CINDY LEE BERRYHILL EXPLORES THE ADVENTURE OF LOVE WITH THE ADVENTURIST
Cindy Lee Berryhill marks an affecting, intimate, and dazzling return to record-making with The Adventurist, an ambitious song cycle set for release by Omnivore Recordings on March 10.
Encinitas, Calif.-based singer-songwriter-guitarist Berryhill describes her elegantly crafted set of new original compositions — her first release since 2007’s Beloved Stranger — as a collection of “tone poems about the experiential feeling of enlovement.”
Written and recorded over the course of the last five years and funded in part by a Kickstarter campaign, The Adventurist was co-produced by Berryhill with David Schwartz, Sheldon Gomberg, Ben Moore, and Lee Ray. Contributing musicians include singer-songwriter Syd Straw, Probyn Gregory and Nelson Bragg of Brian Wilson’s band, DJ Bonebrake of X, and David J Carpenter of Dead Rock West.
While it eschews biographical detail or a confessional tone, the album was inspired by Berryhill’s life with her late husband Paul Williams. Founder of the first modern American rock magazine Crawdaddy in 1966 and a prolific writer and critic, Williams married Berryhill in 1997. Two years earlier, Williams suffered a traumatic brain injury in a bicycling accident. Following the early onset of dementia in 2004 and deepening medical challenges, he was placed in full-time care in 2009; he died in March 2013.
Berryhill says, “I vowed to write Paul a song cycle. Not songs of sadness or the despair I’d felt, but songs that reflected the love I had for him, and a remembering back to the enormous flood of feelings we’d had on meeting and courting. I wanted to write songs that felt like they’d come from that muse-driven place we feel when we fall in love.
“It’s about going from the partner you’ve always wanted to be with,” she adds, “to acceptance, and the realization that that isn’t going to be anymore, and the scrambling that happens, and the various levels of grieving, which includes restlessness — ‘I want to run away! I want to get lost in somebody else.’”
Berryhill began writing the songs that were later recorded for The Adventurist in 2011. From the first sessions for the record with David Schwartz in the summer of 2013, Berryhill harkened back to the sound of her widely admired 1994 release Garage Orchestra, which found the onetime “anti-folk” performer delving into a denser, more orchestrated style. Two players from that record, cellist Renata Bratt and percussionist Randy Hoffman, returned for the new collection.
“In some ways you could say that Garage Orchestra, with its orchestral experiments and themes, is directly related to the new album,” she says. “I would offer that they are bookends — Garage Orchestra signifying the beginning of my time with Paul, and The Adventurist being the end of that time.”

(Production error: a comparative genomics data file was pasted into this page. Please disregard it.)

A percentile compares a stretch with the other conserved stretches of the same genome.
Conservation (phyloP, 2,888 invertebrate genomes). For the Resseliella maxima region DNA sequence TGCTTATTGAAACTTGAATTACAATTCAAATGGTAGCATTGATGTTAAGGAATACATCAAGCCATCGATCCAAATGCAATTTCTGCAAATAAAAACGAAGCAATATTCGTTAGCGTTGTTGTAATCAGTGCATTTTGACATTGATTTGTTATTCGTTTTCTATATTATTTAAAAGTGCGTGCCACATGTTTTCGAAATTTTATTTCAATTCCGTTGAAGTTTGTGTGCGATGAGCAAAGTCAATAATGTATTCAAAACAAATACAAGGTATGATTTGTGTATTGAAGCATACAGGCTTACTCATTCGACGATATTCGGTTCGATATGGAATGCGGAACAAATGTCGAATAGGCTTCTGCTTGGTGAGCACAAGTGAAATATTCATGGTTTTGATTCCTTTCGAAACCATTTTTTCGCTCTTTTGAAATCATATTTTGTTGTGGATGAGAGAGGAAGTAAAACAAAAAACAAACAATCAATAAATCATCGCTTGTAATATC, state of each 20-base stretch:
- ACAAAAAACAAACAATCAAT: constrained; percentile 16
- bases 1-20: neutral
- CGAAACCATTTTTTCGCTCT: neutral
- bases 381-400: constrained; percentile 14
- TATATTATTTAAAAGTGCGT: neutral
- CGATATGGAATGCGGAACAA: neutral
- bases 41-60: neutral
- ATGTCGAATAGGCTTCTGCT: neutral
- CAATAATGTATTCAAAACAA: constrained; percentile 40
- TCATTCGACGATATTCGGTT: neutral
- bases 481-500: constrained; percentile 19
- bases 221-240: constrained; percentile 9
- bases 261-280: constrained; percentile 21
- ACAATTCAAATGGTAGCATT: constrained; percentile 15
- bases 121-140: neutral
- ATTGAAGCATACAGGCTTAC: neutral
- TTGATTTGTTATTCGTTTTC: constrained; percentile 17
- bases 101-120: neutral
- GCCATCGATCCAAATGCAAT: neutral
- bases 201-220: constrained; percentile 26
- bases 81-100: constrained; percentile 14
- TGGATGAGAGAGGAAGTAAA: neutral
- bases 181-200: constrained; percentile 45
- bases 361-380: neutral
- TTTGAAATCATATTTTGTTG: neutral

Further recording dates followed with Schwartz in Santa Monica, Moore in San Diego, and Gomberg in Los Angeles’ Silver Lake district. The sessions all drew a degree of inspiration from the unusual instrumentation and arrangements and the live-in-the-studio approach heard on Brian Wilson’s groundbreaking ’60s productions for Pet Sounds and the abortive Smile.
“I guess I want things to be more immediate,” Berryhill says. “I really get that old idea, that way of doing it. Something I learned from Brian is that you can have a lot of instruments, but you don’t have to go big. Phil Spector went big with the Wall of Sound. But you can still be intimate and have 14 instruments going.”
The tracks on The Adventurist augment conventional rock instrumentation with strings, horns, vibraphone, glockenspiel, and marimba. In some cases, the idea of conventional “instruments” is dispensed with entirely: Two numbers employ a seven-foot wall heater cover for percussion purposes, while the album-closing instrumental “Deep Sea Dishing” finds Berryhill’s guitar accompanied by a dishwasher.
“Two things happen in a spontaneous setting,” Berryhill says. “Something happens that I didn’t expect — ‘Whoa! That’s a great idea, let’s go with it’ — the surprising interaction that the musicians have, the fun that they have finding something that’s working out. For me, it’s, ‘Is it working or not? I want to know right now.’”
At once musically expansive and close to the bone, reflective and spirited, The Adventurist considers love, loss, and rebirth with melodic acuity, emotional clarity, and warm humor. Berryhill views her highly personal new release as a response to the challenges life handed her.
“My family would say, ‘When the going gets rough, play music.’ I dove really far and really deep into the playing of music, and let the music carry me away. It was my happy place to go to while I went through my daily chores of caring for my husband and my son. It brought me a lot of joy. And it’s an escape — music is the place I go to. It’s the Enchanted Forest.”